And here I was, at 37, just as enamored as ever. The music just lasted and made it. People sometimes argue with me about the Beatles being the best band ever and the most influential and everything, but I just don’t ever see how anyone can argue it differently. Yes, there was rock and roll before them and the blues guys before that. I know. But they came and they just transformed it. They did things no one had ever, ever done. They did things by hand that people do with guitar pedals and computers and instruments now.

When Tributosaurus does their Beatles stuff every 6 months, they’ll tell stories about the band or a particular album/set of songs (the singles inbetween albums are even MORE of a trip) and they’ll say how a particular song was tossed off in a few hours or the record company forced them to write this or that and it turns out that it’s the most amazing song we’ve been singing for years – like “Eight Days a Week,” or “Day Tripper.” “Some B side,” Matt Spiegel will say, and we’ll all laugh with a crazy glint in our eye, because no other band could have — no other band HAS done anything like that. Created some B side in half a day that has turned out to be such a piece of culture for the world for all these years.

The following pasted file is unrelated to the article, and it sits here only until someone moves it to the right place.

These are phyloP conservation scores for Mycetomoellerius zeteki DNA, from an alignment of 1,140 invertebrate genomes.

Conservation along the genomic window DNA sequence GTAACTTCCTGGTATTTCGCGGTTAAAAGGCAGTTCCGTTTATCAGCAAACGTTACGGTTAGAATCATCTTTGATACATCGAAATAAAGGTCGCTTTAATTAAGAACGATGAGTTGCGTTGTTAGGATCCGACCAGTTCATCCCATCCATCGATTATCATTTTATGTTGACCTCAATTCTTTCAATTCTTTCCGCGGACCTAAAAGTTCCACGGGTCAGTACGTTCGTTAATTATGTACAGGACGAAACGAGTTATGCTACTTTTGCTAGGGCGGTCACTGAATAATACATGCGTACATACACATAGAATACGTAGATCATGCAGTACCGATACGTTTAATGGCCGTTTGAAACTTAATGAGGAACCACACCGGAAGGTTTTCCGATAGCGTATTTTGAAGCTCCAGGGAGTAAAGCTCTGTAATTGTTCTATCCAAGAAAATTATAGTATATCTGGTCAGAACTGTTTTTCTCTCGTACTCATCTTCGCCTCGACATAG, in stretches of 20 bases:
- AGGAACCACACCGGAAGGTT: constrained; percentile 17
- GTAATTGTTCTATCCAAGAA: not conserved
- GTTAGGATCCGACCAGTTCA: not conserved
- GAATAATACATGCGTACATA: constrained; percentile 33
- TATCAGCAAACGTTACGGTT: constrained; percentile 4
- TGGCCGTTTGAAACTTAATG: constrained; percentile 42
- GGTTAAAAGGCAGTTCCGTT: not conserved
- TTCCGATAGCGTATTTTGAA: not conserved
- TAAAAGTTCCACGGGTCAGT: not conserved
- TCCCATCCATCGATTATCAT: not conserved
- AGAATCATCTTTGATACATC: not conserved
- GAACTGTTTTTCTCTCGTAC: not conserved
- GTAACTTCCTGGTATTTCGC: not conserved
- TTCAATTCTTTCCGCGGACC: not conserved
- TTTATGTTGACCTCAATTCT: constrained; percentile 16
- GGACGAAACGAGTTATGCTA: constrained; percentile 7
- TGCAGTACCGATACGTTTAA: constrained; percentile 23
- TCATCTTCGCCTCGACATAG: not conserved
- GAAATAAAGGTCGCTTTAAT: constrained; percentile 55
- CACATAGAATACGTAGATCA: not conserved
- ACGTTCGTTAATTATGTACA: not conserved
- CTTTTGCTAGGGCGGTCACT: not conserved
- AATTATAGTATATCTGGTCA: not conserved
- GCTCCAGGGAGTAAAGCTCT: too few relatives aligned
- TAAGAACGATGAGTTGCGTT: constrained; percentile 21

It was great to see small children and teenagers there. That’s the other thing. It’s still happening. The way that I love the Beatles; it happened because I just had them around forever since I was a kid. And they seeped in and grabbed my heart and they never let go. And they’re still doing it today. Everywhere, people of ALL AGES. You don’t have to be around from when they got started, but what’s great is that there are still people who are. They’re vital and happy and they still love the Beatles, too. And they most certainly still love Paul.